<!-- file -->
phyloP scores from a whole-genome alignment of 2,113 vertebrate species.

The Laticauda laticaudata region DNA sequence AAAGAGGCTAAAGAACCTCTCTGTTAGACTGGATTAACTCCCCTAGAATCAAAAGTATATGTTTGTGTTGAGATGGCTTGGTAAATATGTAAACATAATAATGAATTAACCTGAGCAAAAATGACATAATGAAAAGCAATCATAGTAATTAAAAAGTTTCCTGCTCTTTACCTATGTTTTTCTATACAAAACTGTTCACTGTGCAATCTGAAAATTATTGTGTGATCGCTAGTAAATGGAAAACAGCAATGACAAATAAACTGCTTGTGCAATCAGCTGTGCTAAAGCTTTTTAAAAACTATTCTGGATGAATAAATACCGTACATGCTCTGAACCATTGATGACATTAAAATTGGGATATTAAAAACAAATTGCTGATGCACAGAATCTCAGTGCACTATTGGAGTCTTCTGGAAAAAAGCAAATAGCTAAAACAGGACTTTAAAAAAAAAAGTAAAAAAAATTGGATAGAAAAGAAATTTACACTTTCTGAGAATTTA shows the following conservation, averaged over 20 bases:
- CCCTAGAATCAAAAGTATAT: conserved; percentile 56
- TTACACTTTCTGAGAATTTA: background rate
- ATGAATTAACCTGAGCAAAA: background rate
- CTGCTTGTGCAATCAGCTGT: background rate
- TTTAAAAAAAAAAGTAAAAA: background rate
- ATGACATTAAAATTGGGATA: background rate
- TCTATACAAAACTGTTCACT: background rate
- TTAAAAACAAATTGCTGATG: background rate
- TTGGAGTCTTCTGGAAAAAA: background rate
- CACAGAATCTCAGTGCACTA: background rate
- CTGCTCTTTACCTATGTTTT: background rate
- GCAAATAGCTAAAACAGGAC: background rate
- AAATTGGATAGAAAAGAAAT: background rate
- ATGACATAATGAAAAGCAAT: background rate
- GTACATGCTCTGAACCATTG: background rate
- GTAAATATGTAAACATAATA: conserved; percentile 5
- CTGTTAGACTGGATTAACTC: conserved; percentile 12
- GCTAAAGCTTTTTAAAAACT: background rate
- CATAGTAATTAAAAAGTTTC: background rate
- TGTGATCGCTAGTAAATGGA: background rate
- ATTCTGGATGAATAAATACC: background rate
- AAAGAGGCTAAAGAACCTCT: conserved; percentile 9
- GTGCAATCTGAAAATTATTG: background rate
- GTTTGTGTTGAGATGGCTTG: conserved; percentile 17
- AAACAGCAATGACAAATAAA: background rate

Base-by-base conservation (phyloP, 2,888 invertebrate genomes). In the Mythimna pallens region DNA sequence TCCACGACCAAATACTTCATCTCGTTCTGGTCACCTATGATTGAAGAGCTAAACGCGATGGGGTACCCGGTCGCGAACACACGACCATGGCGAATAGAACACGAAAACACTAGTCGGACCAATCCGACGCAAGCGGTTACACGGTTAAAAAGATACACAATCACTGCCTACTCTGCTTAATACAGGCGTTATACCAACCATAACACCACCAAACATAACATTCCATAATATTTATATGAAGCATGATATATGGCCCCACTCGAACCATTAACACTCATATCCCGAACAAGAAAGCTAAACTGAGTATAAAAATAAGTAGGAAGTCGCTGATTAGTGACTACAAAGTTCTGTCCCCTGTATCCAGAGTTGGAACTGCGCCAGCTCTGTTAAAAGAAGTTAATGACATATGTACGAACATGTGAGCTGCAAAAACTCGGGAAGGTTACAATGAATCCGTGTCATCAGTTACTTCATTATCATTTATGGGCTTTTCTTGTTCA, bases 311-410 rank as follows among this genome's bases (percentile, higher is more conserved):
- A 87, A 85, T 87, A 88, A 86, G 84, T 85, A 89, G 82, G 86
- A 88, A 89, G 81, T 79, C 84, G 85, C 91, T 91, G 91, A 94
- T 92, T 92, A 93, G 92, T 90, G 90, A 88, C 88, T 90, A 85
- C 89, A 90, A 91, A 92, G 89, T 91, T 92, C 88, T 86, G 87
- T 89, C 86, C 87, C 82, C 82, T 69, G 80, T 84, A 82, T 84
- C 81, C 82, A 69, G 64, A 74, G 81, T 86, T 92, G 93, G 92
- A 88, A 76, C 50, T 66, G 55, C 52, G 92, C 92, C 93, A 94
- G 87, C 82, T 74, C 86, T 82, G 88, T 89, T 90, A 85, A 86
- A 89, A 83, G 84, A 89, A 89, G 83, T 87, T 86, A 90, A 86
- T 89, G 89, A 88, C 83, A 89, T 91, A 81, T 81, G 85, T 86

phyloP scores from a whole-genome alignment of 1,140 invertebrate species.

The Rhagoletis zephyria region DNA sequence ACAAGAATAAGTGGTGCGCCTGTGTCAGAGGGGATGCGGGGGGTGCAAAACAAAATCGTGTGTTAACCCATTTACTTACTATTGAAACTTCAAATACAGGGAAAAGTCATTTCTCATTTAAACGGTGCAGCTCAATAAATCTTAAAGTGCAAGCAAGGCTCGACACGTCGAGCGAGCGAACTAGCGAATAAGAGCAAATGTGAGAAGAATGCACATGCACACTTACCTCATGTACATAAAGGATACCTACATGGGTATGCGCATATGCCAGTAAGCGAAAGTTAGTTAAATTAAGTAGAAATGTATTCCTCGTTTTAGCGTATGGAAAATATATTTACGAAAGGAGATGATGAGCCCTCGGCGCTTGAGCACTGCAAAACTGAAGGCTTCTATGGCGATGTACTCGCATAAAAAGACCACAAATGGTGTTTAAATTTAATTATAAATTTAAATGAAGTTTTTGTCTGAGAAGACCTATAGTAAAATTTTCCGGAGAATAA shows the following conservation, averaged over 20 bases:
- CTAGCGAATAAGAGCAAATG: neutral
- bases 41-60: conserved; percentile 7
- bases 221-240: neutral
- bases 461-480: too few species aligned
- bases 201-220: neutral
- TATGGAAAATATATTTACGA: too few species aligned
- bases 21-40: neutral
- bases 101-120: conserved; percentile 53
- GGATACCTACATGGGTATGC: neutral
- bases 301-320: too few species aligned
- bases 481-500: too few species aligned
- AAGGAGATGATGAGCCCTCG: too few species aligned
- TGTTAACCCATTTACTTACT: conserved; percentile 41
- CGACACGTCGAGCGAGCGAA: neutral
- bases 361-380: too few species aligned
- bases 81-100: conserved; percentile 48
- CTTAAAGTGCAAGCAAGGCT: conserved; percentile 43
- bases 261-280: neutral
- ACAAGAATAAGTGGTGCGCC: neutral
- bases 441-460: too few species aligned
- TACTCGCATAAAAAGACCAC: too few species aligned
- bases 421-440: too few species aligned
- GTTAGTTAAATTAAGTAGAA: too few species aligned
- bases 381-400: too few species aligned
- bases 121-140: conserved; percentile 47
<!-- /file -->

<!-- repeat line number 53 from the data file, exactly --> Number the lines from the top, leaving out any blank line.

- TGTTAACCCATTTACTTACT: conserved; percentile 41